Rock in Real Life: Vignettes Proving Why It Matters

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June 21, 2014: Wussy Night

My wife and I have had a difficult last year and a half. Her mother was diagnosed with brain cancer in February of 2013, and the two of us, with some hospice and much colleague support, were in charge of her care until she passed away December 8, 2013, and lived with her in her duplex for the final three months, plus one in the aftermath. Though we have had about seven months to “recover,” grief takes its time, the intensity of our situation was unusual, and Nicole was an only child, her mother’s only sibling having passed in October, and her maternal grandparents had died long ago. We try a lot to loosen the grip of memory and pain: meditating, communing with nature, reading, cranking the stereo, drinking, going on trips, socializing, just heading out the front door and improvising. Sometimes it works; sometimes it doesn’t. Weekends are often the hardest.

Tonight, after having a strong margarita apiece at our favorite Mexican restaurant, we headed into town for food and who-knew-what, storm clouds threatening, and the Cincinnati, Ohio, band Wussy blasting from the car stereo. I had delayed playing the band for her; honestly, their name is not the greatest, and Nicole, as she should be, is a tough critic, especially when it comes to modern rock. But this band is special. Their noise–rough, passionate, often wild–matches their lyrics–searching, exclaiming, questioning, battling, reflecting–matches their singing–human, disharmonic, desperate, urgent–and I knew if the moment was right, she would fall under their spell. As we drove under alternating sunshine and dark-blue billows, she was able to take in some of their best songs (I’d carefully assembled the car iPod playlist): “Teenage Wasteland,” “Airborne,” “To the Lightning,” “Beautiful,” “North Sea Girls.” Though I have been thoroughly indoctrinated into this band’s method of expression, I even found myself caught off guard, getting a surprise “erection of the heart” (Lester Bang’s phrase about Elvis) while being swept away by the perfect chaos of “To the Lightning”‘s guitar and lyrical attack. This band is for real, in their prime, and should not be missed, whether you cloister yourself and just listen to tracks, hit the clubs, or just go out driving with the windows down and the stereo blasting.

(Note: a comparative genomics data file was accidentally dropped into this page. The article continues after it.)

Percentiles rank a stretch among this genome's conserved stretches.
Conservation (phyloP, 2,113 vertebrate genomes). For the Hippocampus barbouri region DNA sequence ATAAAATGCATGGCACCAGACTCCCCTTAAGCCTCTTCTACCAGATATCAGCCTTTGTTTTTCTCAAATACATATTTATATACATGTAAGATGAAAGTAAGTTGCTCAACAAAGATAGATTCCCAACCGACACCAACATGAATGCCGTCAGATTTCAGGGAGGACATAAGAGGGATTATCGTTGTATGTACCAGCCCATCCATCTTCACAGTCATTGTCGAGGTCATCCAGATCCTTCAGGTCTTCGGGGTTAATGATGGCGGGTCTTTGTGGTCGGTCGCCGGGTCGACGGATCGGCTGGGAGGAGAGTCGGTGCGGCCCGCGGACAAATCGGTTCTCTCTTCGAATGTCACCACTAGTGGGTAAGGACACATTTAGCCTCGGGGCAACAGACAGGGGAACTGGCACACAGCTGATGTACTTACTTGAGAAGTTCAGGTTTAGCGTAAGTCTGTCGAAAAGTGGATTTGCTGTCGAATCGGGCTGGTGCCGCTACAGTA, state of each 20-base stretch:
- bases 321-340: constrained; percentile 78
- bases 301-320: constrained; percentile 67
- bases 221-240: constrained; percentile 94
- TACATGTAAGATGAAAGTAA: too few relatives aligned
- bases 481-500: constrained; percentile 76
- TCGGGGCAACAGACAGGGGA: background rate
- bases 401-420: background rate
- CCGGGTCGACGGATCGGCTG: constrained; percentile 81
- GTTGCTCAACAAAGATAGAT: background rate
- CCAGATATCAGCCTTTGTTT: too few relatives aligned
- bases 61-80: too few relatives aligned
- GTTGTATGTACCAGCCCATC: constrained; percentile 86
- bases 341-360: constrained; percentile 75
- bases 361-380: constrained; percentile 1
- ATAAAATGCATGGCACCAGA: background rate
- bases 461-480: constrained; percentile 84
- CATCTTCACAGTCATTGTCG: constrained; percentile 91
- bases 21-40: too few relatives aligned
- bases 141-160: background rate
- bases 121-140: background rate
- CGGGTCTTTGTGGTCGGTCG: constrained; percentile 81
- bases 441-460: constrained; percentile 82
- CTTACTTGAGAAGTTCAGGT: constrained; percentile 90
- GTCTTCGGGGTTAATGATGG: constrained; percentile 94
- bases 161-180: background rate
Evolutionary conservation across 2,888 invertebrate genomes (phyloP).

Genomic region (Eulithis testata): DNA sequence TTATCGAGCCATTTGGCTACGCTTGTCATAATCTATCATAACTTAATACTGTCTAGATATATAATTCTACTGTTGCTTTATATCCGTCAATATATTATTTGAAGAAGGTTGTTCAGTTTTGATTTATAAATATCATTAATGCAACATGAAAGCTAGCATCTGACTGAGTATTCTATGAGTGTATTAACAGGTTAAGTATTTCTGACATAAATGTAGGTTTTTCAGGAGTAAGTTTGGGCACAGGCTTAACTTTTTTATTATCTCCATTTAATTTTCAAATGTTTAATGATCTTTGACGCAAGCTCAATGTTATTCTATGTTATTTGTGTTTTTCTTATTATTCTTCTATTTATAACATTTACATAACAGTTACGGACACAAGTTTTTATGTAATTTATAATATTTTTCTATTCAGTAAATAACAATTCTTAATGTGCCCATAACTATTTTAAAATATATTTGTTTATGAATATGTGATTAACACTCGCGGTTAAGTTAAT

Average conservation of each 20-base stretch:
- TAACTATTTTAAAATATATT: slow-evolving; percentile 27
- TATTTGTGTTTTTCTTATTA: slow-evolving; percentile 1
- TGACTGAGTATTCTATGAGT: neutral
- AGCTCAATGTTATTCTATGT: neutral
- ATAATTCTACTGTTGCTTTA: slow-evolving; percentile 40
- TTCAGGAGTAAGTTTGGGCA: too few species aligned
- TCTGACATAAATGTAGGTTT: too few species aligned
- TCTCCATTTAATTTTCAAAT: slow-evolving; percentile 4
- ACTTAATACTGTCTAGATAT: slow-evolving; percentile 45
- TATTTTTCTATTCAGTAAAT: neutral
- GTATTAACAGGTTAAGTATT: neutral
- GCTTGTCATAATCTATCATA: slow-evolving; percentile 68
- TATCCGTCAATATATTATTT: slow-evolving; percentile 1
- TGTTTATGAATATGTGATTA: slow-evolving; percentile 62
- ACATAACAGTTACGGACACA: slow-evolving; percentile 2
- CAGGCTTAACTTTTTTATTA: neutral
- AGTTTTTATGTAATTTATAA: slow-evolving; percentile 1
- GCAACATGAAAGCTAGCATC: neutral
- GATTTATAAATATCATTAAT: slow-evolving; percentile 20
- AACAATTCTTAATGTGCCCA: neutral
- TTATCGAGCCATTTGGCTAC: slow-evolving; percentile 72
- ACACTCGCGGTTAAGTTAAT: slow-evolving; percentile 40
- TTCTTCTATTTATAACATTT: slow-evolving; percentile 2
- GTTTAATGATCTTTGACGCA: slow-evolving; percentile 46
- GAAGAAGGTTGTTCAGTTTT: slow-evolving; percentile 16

Lisa Walker and Chuck Cleaver are one of the most believable couples in pop music history, at least from the point of view of the average listener. George and Tammy? too contrived (I mean the songs, but, I could almost mean their relationship), though their vocals made their tunes work. Exene and John: too arty, too boho, too sensationalistic. Fred and Toody: maybe not enough balance or specificity–they hang my moon, so I must tip light. But these two sell the idea that their songs are about working through the difficult dilemmas in life, with no loss of the god/devil in the details. After we listened to most of the playlist–and after stopping for food and hitting a couple bars–Nicole turned to me and said, “I like ’em.” If you’re still on the outside, and you use Spotify, try this replica of our evening’s soundtrack: